A good way to find out how people will respond to your choices is to go through your birth plan with them and see what their reactions are. Are they accepting what they hear? Or do they make judgments and question you, in a non-curious way?
#2. Consider choosing someone who has had the birth you’re aiming for
Great birth support people can come in all shapes and forms. Something to consider when choosing the person to support you, however, is the kind of birth experience she had. If you want to have a natural birth and will do whatever it takes to avoid a cesarean section, it might be wise to choose someone who has done exactly that, rather than an expert in operating theatre procedures.
If you want a natural birth and your support person has had caesareans, she might be lovely but might not know how to help you get past the craziness of transition and help you to draw on all your inner resources.
On the other hand, if you’re having a cesarean, someone who has had a vaginal birth won’t have the experience of what you will be going through and how different the procedures are. She might feel clueless about how to support you and even a bit out of place.
#3. Choose a support partner who is a great listener
When you talk to potential birth support people, do they listen to what you have to say and give you their full presence? Or do they seem to talk and constantly interrupt rather than being present with you? Someone who listens to you now will be a better listener during labor when it becomes even more important. When the person asks lots of questions and shows curiosity about what you want, this is a great sign.
#4. Choose someone who isn’t hyped up about seeing the baby
Anyone who has the honor of being present at a birth has some degree of excitement, awe and respect for the birth process. But some people think it’s just so exciting to see babies being born. But remember, you’re not looking for spectators.
Women need support in childbirth. You need someone who will encourage you to change positions, to encourage progress and who will be by your side no matter what. There’s nothing worse than birthing your baby when people talk, jump around, chatter and cheer in the background, while you get through one of the biggest physical and emotional challenges a woman can experience. You need a support person who’s as solid as a rock for as many hours as it takes. You need someone who respects the physical and the emotional part of the process and who is there for you, not for the baby.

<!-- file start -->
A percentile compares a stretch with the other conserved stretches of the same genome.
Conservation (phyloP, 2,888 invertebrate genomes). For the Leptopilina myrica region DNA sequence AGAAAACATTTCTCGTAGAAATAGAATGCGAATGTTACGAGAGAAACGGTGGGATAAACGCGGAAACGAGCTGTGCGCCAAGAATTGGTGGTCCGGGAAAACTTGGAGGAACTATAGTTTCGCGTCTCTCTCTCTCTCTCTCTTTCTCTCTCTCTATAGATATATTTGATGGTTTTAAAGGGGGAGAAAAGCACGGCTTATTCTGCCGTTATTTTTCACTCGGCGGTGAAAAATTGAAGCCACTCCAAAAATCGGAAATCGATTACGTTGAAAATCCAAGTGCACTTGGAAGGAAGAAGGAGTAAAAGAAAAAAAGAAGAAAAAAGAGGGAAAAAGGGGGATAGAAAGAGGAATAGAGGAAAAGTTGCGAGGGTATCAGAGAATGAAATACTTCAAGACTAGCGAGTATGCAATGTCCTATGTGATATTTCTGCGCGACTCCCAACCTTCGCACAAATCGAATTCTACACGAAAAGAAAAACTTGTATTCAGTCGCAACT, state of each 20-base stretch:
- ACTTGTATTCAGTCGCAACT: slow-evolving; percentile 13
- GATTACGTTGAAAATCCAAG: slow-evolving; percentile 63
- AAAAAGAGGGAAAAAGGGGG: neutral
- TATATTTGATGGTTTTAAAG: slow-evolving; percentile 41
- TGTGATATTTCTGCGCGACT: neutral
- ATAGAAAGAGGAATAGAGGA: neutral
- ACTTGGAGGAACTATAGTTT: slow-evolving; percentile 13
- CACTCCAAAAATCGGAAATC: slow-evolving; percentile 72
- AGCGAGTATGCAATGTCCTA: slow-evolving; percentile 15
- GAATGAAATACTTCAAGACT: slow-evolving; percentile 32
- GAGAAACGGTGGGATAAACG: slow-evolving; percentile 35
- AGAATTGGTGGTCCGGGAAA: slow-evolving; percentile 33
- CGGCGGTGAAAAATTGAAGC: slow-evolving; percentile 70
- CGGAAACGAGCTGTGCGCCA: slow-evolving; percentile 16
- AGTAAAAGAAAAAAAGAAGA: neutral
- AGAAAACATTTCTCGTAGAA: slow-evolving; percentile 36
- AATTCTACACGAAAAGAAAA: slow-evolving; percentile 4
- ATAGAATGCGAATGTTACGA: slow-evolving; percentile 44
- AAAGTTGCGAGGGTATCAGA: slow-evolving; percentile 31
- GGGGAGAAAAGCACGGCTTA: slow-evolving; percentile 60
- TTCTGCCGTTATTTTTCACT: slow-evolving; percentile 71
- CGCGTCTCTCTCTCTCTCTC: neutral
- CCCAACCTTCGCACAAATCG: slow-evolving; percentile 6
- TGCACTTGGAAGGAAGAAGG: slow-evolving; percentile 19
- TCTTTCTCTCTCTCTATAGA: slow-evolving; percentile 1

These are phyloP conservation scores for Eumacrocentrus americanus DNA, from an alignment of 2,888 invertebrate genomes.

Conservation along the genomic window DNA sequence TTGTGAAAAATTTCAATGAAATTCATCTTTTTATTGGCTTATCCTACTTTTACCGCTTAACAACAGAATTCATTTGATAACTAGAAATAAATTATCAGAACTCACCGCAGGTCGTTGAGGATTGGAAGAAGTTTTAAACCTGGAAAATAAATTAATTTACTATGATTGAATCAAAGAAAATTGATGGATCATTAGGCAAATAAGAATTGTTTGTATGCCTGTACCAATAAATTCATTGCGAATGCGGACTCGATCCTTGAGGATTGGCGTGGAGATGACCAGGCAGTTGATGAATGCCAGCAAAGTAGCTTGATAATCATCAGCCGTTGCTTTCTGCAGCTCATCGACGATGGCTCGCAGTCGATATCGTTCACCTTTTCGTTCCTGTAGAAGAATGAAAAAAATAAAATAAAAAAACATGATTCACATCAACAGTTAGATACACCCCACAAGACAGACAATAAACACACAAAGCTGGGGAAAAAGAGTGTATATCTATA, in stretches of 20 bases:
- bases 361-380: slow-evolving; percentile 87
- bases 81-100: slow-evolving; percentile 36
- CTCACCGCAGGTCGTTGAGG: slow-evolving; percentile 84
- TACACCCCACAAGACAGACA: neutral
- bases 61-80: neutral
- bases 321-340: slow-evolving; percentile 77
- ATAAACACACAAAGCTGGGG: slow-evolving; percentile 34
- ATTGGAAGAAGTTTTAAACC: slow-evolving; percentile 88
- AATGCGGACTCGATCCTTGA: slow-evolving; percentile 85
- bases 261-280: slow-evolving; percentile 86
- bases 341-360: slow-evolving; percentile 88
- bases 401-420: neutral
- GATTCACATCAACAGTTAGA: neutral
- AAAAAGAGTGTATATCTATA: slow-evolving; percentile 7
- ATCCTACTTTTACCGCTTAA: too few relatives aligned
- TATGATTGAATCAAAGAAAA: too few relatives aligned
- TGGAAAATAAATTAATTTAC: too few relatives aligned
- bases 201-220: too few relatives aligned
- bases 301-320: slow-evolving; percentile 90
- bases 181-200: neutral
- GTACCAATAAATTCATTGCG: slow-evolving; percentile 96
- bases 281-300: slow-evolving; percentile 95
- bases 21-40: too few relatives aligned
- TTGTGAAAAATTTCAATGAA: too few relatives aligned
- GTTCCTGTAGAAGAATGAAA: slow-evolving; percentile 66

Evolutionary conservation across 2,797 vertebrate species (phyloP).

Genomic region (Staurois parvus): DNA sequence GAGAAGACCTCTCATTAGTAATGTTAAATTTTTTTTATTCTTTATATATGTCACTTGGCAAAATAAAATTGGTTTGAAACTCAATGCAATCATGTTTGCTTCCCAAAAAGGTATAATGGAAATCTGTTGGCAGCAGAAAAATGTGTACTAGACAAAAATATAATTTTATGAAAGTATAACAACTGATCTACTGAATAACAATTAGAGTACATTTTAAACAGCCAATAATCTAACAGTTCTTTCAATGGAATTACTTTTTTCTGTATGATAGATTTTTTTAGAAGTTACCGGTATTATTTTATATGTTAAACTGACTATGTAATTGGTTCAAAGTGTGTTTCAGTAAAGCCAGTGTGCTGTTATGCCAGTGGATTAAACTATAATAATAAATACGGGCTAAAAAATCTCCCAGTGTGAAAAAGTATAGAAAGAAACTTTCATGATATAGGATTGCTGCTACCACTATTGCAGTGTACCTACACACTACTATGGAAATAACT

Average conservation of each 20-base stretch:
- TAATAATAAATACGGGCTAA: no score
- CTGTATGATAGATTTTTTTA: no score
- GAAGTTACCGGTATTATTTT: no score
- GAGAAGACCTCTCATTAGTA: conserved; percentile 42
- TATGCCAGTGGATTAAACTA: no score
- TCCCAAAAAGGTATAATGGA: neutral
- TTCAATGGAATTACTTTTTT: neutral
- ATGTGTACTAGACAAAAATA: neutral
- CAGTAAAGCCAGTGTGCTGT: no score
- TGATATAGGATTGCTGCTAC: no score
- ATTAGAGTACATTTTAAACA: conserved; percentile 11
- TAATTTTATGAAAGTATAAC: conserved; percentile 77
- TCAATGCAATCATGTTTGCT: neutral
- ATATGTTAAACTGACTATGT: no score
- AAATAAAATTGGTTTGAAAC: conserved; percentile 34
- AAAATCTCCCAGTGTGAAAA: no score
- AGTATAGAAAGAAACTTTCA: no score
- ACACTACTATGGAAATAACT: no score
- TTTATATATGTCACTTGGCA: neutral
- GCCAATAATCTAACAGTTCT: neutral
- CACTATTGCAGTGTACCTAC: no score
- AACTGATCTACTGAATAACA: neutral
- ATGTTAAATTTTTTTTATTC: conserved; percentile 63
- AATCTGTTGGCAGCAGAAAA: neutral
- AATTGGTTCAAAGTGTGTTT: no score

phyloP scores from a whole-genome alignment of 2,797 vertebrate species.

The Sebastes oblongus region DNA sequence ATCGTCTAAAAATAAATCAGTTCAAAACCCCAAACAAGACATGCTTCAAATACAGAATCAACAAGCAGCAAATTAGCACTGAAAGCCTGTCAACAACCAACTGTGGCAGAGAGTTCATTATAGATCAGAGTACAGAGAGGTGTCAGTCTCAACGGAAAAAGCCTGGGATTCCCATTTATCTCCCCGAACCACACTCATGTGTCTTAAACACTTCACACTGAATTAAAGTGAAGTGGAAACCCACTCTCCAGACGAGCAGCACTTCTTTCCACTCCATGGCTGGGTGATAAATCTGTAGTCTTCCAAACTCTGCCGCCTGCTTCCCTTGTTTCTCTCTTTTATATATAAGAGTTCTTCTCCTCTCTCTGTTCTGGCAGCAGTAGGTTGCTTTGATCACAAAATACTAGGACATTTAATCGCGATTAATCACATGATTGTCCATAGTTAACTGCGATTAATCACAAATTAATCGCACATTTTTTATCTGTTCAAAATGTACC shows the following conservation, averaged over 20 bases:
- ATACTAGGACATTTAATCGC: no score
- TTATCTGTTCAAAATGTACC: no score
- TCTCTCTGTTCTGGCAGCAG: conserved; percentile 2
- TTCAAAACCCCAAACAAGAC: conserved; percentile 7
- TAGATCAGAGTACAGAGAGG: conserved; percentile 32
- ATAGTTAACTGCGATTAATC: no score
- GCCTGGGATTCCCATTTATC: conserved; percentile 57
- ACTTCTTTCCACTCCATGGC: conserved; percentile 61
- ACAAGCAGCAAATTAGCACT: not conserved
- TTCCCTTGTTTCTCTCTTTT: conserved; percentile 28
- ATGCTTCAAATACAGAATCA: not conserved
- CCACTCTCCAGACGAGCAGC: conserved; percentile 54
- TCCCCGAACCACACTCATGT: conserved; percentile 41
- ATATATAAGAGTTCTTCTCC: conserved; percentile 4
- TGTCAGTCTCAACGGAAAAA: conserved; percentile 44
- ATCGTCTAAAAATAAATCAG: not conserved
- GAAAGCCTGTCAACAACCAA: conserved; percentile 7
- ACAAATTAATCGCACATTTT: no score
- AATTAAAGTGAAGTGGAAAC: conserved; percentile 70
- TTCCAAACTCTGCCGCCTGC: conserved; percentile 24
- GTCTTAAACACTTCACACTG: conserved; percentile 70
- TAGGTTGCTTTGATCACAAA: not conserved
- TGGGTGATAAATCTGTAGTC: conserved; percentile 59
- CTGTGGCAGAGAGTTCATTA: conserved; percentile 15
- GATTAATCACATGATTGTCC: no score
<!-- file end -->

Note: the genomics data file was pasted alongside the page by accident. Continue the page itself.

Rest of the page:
#5. Choose a support person who’s willing to learn with you
Even if your support person has given birth before, a willingness to take part in learning with you is a really big sign that she really wants to be the best support possible. You know you’re on a winner when you find someone who’s happy to go to birth classes with you or help out with the most boring or tedious of details.
If you can get your birth support team along to birth classes (and I highly recommend independent birth classes), then this is a great way for your team to work well together and to find out how they can best support you.
What if you don’t have good support?
Rather than pick someone who you think will be ‘okay’ but not great, consider the benefits of hiring a doula or even a student doula, if money is a problem. Doulas are trained, experienced caregivers who provide continuous care.
Find out more in our article What Is A Doula | 11 Important Facts About Doulas.
The birth of a baby is a big deal, and it can all go wrong if women invite the wrong people into this sacred space.
If you choose someone you are not sure of, you run the risk of a disappointing experience that you will always remember; it just isn’t worth it unless you are 100% sure. You don’t owe it to anyone – not even your mother or mother-in-law – to allow them to be present.
If you’re not sure how to say no, check out our article on Saying ‘No’ To Unwanted Birth Support People.
Other useful articles:
- Birth Support – 10 Best Tips For An Untrained Support Person
- Dads-To-Be: A Guide To Labour & How To Support Her.
Giving birth without a support person
This is absolutely okay, too. Women have been giving birth on their own for many thousands of years and, honestly, that’s how it’s supposed to be.
I had been a qualified health provider focused on natural birth for more than 12 years when I became a mother. As I told you, I’ve given birth three times and my kids have never seen a doctor, doulas or midwives professionally, apart from family friends who happen to work in those professions.
To birth a baby, a woman really only needs herself. But let me explain a bit further. Although women’s bodies haven’t changed for thousands of years, the conditions in which women give birth have completely changed – to the point that most women nowadays choose to give birth in the most unfavorable conditions: often in hospital, surrounded by others and, what’s worse, giving their birthing power to somebody else.
A woman needs to be well prepared to regain her power and surrender to the experience. There are coaches and experts who offer online sessions and can tailor childbirth classes with individualized and practical information specifically to help you birth your baby.